States that have recently legalized hemp for cultivation are now preparing for their first hemp harvests. At least 40 states have legalized the use of hemp to some extent. Hemp is the cousin of marijuana, but it contains less than 0.3% tetrahydrocannabinol (THC) and is often used to extract cannabidiol (CBD). Farmers plan to use this year’s crop to create CBD products, clothing, food, and as a learning experience to grow improved crops in the future. With hemp becoming more popular in society and the possibility of hemp becoming legal federally, the future grows ever brighter for the hemp and CBD industries.
Farmers in Wisconsin and South Carolina are preparing for their first legalized hemp harvests as part of their respective state’s hemp pilot programs.
Wisconsin farmers must apply to be a part of the program. Accepted applicants have to pass a background check for prior drug use, submit a plan for hemp research, and provide the GPS coordinates of where they would grow their hemp.
Only 20 permits were available for applicants of South Carolina’s pilot program.
Farmers from both states look at this first crop as more of a learning experience rather than a harvest to cash in on.
“This first year, it’s really about harvesting genetics,” said Nat Bradford, one of the 20 permit holders for growing hemp in South Carolina. “We want to have strong seeds that have proven themselves through this first season.”
Hemp’s growing popularity stems from its wide variety of uses. Hemp fibers can be used to make clothing, while its seeds are a source of food, biodiesel, and can be processed into a nutritional oil.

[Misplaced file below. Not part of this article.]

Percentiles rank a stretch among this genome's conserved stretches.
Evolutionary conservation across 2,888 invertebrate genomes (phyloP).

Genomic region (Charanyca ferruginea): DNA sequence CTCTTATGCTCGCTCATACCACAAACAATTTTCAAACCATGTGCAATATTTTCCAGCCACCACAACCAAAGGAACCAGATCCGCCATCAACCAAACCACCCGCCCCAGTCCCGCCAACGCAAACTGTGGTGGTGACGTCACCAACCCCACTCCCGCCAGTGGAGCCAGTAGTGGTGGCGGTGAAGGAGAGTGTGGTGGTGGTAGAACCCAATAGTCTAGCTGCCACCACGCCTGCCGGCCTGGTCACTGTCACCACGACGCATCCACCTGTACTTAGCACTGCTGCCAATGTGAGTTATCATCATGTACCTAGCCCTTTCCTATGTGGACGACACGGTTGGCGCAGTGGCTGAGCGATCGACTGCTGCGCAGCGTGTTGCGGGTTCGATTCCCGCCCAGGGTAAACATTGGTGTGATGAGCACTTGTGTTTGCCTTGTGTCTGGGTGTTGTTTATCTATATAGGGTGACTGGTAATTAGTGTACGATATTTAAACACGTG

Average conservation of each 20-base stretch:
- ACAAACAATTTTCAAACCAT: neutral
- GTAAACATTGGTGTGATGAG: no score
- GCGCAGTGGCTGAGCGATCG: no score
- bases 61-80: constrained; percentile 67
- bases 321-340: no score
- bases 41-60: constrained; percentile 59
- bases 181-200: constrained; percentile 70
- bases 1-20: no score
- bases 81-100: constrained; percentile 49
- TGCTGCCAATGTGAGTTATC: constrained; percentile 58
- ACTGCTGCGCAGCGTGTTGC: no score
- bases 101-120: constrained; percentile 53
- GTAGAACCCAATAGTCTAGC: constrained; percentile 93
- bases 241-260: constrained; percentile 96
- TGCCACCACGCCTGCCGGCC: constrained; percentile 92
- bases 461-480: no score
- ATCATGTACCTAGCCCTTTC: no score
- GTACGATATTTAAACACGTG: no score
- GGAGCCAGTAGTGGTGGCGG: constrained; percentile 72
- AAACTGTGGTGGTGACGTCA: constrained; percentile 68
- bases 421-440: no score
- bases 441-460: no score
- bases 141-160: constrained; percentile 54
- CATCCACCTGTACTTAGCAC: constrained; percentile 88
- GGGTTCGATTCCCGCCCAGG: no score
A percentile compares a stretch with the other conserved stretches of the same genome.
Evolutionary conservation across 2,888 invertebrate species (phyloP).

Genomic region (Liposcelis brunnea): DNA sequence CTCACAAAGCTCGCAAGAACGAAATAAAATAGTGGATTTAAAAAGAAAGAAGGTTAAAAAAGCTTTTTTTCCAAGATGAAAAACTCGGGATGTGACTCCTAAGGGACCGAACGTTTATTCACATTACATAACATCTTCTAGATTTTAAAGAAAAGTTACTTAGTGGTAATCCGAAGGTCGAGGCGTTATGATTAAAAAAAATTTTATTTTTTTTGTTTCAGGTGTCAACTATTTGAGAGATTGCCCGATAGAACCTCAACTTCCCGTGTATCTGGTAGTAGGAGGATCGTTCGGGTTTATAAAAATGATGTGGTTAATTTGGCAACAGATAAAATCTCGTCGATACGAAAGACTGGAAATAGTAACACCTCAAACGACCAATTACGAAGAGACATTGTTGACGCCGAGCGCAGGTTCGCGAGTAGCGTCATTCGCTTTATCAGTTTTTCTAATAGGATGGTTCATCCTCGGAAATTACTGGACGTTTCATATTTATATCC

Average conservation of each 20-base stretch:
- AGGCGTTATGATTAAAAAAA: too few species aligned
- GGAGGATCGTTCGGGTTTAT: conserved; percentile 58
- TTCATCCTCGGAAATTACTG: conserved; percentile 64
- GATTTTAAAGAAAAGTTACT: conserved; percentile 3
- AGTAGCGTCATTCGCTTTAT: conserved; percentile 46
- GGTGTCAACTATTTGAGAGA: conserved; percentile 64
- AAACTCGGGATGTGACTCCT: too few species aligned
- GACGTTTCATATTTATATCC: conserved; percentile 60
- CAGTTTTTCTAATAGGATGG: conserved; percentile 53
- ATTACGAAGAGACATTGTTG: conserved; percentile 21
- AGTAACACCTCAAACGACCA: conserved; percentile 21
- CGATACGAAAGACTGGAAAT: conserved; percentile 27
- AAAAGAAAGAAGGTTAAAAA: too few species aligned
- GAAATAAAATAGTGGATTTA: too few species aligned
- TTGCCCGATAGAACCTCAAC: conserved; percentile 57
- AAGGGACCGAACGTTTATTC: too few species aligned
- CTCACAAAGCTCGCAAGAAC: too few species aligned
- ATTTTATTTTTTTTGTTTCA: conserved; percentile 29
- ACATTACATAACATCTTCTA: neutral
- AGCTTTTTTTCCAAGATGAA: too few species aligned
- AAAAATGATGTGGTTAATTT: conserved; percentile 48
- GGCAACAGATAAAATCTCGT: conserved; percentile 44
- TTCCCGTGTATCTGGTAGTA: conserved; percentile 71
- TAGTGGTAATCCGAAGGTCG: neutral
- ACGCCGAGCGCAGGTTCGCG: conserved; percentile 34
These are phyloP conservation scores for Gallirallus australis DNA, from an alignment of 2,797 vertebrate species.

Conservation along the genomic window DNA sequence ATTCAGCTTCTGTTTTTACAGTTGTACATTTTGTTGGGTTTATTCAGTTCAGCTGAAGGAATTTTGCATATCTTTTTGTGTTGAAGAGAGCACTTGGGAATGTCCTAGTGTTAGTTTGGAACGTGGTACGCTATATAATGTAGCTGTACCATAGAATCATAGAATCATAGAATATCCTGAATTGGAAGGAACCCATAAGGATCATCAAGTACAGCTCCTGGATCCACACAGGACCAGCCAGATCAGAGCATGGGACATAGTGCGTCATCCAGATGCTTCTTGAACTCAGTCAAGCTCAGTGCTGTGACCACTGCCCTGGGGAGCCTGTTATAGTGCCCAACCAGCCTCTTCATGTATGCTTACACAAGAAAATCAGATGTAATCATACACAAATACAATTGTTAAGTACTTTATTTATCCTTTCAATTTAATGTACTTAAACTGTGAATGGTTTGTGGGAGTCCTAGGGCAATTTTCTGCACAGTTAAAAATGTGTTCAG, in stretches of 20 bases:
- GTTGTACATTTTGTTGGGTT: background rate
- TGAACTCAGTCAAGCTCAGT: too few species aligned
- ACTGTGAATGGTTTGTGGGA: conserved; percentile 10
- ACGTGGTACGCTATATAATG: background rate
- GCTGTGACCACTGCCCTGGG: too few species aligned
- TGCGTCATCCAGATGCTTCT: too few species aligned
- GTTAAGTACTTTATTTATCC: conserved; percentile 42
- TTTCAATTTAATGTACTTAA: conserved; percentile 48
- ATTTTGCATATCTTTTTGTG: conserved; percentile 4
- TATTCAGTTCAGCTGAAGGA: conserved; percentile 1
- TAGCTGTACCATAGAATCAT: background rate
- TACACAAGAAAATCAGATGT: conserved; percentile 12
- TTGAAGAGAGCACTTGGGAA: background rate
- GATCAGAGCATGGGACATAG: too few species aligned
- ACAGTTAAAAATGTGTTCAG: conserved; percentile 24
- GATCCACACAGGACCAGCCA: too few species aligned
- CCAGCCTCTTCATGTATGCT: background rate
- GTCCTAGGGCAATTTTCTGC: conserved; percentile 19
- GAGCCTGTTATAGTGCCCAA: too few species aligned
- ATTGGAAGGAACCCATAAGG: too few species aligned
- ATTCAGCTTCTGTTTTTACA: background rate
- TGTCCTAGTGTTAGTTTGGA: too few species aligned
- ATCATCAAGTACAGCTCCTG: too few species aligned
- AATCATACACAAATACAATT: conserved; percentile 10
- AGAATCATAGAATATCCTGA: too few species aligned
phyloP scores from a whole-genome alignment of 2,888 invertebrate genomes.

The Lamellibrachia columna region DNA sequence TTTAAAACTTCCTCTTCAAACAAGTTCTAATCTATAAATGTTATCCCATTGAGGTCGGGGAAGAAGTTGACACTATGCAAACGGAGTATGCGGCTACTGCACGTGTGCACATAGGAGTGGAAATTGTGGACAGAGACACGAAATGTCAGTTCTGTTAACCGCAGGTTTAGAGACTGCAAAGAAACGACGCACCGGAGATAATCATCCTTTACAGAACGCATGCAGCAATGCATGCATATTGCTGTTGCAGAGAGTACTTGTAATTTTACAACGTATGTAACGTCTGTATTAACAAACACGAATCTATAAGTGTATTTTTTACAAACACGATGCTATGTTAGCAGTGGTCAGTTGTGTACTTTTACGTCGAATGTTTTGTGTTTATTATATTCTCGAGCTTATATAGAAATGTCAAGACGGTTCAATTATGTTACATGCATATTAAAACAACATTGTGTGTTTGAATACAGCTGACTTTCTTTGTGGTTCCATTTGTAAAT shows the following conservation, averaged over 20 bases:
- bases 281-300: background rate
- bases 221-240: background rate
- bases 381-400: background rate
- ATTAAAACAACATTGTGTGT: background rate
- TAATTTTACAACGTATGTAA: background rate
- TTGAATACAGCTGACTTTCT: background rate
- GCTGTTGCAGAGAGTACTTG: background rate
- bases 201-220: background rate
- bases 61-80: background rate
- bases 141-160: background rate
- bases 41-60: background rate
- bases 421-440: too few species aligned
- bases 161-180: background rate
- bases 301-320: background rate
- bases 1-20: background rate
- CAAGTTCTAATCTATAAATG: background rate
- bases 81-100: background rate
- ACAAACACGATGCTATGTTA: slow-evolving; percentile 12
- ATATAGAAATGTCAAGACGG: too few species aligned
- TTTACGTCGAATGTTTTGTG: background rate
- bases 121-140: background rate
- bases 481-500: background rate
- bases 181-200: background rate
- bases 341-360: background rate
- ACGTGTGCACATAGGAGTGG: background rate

Additionally, hemp is a significant source of CBD. CBD is extracted from hemp to create many CBD-based products. Since hemp contains negligible amounts of THC, using CBD oil processed from hemp will have no possibility of making a user “high.”
As increasingly more states pass legislation loosening restrictions on hemp, it seems to be only a matter of time until the entire country legalizes the multi-use plant.
The 2018 Farm Bill, which expires on September 30 if not voted on, could streamline the process. As of now, hemp is federally legal, but only through state pilot programs. If passed, the Farm Bill includes language that would completely legalize hemp.
Full federal legalization could lead to hemp becoming the most significant agricultural commodity since tobacco.
In addition to expanding the hemp industry, fewer restrictions on hemp will consequently bolster the CBD market as well.
With full legalization seemingly near, the cultivation of hemp has the potential to improve significantly the livelihood of farmers and consumers alike.
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